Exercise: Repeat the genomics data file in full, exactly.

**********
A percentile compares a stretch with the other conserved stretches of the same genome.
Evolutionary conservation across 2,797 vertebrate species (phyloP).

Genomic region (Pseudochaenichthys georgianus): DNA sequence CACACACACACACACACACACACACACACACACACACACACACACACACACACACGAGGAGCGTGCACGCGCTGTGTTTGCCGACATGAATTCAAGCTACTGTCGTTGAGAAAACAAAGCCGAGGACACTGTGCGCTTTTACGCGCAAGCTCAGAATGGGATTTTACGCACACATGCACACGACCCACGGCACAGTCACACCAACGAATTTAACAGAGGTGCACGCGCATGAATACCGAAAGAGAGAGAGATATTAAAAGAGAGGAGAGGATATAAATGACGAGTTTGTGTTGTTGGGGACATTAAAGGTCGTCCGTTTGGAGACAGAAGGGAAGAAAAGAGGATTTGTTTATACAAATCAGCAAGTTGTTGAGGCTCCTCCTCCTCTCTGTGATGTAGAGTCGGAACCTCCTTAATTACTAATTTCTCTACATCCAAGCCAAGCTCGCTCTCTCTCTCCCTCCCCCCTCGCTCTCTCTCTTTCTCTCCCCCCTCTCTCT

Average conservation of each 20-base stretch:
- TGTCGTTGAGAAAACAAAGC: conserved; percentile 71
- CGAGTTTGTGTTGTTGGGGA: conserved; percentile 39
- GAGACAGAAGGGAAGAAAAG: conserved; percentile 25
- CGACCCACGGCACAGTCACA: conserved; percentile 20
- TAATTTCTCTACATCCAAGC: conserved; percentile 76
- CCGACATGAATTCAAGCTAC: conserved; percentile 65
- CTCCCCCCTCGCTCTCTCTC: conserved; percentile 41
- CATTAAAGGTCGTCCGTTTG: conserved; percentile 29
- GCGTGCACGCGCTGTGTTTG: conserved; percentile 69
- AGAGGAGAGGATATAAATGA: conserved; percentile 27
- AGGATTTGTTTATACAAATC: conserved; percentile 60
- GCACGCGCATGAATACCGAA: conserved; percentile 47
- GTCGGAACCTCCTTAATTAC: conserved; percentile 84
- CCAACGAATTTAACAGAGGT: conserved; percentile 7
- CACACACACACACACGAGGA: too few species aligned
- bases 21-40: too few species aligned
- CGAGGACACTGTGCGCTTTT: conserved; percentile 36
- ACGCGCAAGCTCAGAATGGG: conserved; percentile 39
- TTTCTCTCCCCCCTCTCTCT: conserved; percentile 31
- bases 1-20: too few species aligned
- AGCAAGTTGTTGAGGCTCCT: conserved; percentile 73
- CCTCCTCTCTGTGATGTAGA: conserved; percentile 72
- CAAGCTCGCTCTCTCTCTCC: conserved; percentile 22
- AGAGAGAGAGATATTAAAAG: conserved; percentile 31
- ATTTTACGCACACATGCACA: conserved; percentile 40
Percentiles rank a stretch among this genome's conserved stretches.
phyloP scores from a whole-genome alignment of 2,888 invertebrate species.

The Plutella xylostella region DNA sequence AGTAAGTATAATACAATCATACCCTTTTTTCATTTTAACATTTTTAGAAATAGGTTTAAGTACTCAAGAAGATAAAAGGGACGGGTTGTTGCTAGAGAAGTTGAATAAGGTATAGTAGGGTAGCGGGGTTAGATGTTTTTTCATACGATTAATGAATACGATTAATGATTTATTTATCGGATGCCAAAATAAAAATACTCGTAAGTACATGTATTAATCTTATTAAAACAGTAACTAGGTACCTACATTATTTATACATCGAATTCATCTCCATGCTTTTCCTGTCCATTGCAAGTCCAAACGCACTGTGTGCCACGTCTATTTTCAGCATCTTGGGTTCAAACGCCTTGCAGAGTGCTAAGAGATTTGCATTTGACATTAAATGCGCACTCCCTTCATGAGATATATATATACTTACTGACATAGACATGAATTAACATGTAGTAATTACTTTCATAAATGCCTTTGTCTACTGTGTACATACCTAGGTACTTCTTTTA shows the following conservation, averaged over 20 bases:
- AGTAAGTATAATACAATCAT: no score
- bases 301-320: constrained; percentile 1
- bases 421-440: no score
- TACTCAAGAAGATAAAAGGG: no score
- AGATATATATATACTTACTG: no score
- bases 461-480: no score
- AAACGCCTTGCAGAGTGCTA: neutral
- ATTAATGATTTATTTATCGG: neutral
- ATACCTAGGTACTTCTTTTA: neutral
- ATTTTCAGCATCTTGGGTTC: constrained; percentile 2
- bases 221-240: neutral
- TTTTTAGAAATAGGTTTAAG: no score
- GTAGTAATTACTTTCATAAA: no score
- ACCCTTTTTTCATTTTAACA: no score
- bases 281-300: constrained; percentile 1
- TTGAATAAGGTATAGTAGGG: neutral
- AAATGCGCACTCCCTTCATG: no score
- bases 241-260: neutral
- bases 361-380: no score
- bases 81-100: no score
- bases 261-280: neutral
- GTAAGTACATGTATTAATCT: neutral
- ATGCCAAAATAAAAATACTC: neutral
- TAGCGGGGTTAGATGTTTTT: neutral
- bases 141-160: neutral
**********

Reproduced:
A percentile compares a stretch with the other conserved stretches of the same genome.
Evolutionary conservation across 2,797 vertebrate species (phyloP).

Genomic region (Pseudochaenichthys georgianus): DNA sequence CACACACACACACACACACACACACACACACACACACACACACACACACACACACGAGGAGCGTGCACGCGCTGTGTTTGCCGACATGAATTCAAGCTACTGTCGTTGAGAAAACAAAGCCGAGGACACTGTGCGCTTTTACGCGCAAGCTCAGAATGGGATTTTACGCACACATGCACACGACCCACGGCACAGTCACACCAACGAATTTAACAGAGGTGCACGCGCATGAATACCGAAAGAGAGAGAGATATTAAAAGAGAGGAGAGGATATAAATGACGAGTTTGTGTTGTTGGGGACATTAAAGGTCGTCCGTTTGGAGACAGAAGGGAAGAAAAGAGGATTTGTTTATACAAATCAGCAAGTTGTTGAGGCTCCTCCTCCTCTCTGTGATGTAGAGTCGGAACCTCCTTAATTACTAATTTCTCTACATCCAAGCCAAGCTCGCTCTCTCTCTCCCTCCCCCCTCGCTCTCTCTCTTTCTCTCCCCCCTCTCTCT

Average conservation of each 20-base stretch:
- TGTCGTTGAGAAAACAAAGC: conserved; percentile 71
- CGAGTTTGTGTTGTTGGGGA: conserved; percentile 39
- GAGACAGAAGGGAAGAAAAG: conserved; percentile 25
- CGACCCACGGCACAGTCACA: conserved; percentile 20
- TAATTTCTCTACATCCAAGC: conserved; percentile 76
- CCGACATGAATTCAAGCTAC: conserved; percentile 65
- CTCCCCCCTCGCTCTCTCTC: conserved; percentile 41
- CATTAAAGGTCGTCCGTTTG: conserved; percentile 29
- GCGTGCACGCGCTGTGTTTG: conserved; percentile 69
- AGAGGAGAGGATATAAATGA: conserved; percentile 27
- AGGATTTGTTTATACAAATC: conserved; percentile 60
- GCACGCGCATGAATACCGAA: conserved; percentile 47
- GTCGGAACCTCCTTAATTAC: conserved; percentile 84
- CCAACGAATTTAACAGAGGT: conserved; percentile 7
- CACACACACACACACGAGGA: too few species aligned
- bases 21-40: too few species aligned
- CGAGGACACTGTGCGCTTTT: conserved; percentile 36
- ACGCGCAAGCTCAGAATGGG: conserved; percentile 39
- TTTCTCTCCCCCCTCTCTCT: conserved; percentile 31
- bases 1-20: too few species aligned
- AGCAAGTTGTTGAGGCTCCT: conserved; percentile 73
- CCTCCTCTCTGTGATGTAGA: conserved; percentile 72
- CAAGCTCGCTCTCTCTCTCC: conserved; percentile 22
- AGAGAGAGAGATATTAAAAG: conserved; percentile 31
- ATTTTACGCACACATGCACA: conserved; percentile 40
Percentiles rank a stretch among this genome's conserved stretches.
phyloP scores from a whole-genome alignment of 2,888 invertebrate species.

The Plutella xylostella region DNA sequence AGTAAGTATAATACAATCATACCCTTTTTTCATTTTAACATTTTTAGAAATAGGTTTAAGTACTCAAGAAGATAAAAGGGACGGGTTGTTGCTAGAGAAGTTGAATAAGGTATAGTAGGGTAGCGGGGTTAGATGTTTTTTCATACGATTAATGAATACGATTAATGATTTATTTATCGGATGCCAAAATAAAAATACTCGTAAGTACATGTATTAATCTTATTAAAACAGTAACTAGGTACCTACATTATTTATACATCGAATTCATCTCCATGCTTTTCCTGTCCATTGCAAGTCCAAACGCACTGTGTGCCACGTCTATTTTCAGCATCTTGGGTTCAAACGCCTTGCAGAGTGCTAAGAGATTTGCATTTGACATTAAATGCGCACTCCCTTCATGAGATATATATATACTTACTGACATAGACATGAATTAACATGTAGTAATTACTTTCATAAATGCCTTTGTCTACTGTGTACATACCTAGGTACTTCTTTTA shows the following conservation, averaged over 20 bases:
- AGTAAGTATAATACAATCAT: no score
- bases 301-320: constrained; percentile 1
- bases 421-440: no score
- TACTCAAGAAGATAAAAGGG: no score
- AGATATATATATACTTACTG: no score
- bases 461-480: no score
- AAACGCCTTGCAGAGTGCTA: neutral
- ATTAATGATTTATTTATCGG: neutral
- ATACCTAGGTACTTCTTTTA: neutral
- ATTTTCAGCATCTTGGGTTC: constrained; percentile 2
- bases 221-240: neutral
- TTTTTAGAAATAGGTTTAAG: no score
- GTAGTAATTACTTTCATAAA: no score
- ACCCTTTTTTCATTTTAACA: no score
- bases 281-300: constrained; percentile 1
- TTGAATAAGGTATAGTAGGG: neutral
- AAATGCGCACTCCCTTCATG: no score
- bases 241-260: neutral
- bases 361-380: no score
- bases 81-100: no score
- bases 261-280: neutral
- GTAAGTACATGTATTAATCT: neutral
- ATGCCAAAATAAAAATACTC: neutral
- TAGCGGGGTTAGATGTTTTT: neutral
- bases 141-160: neutral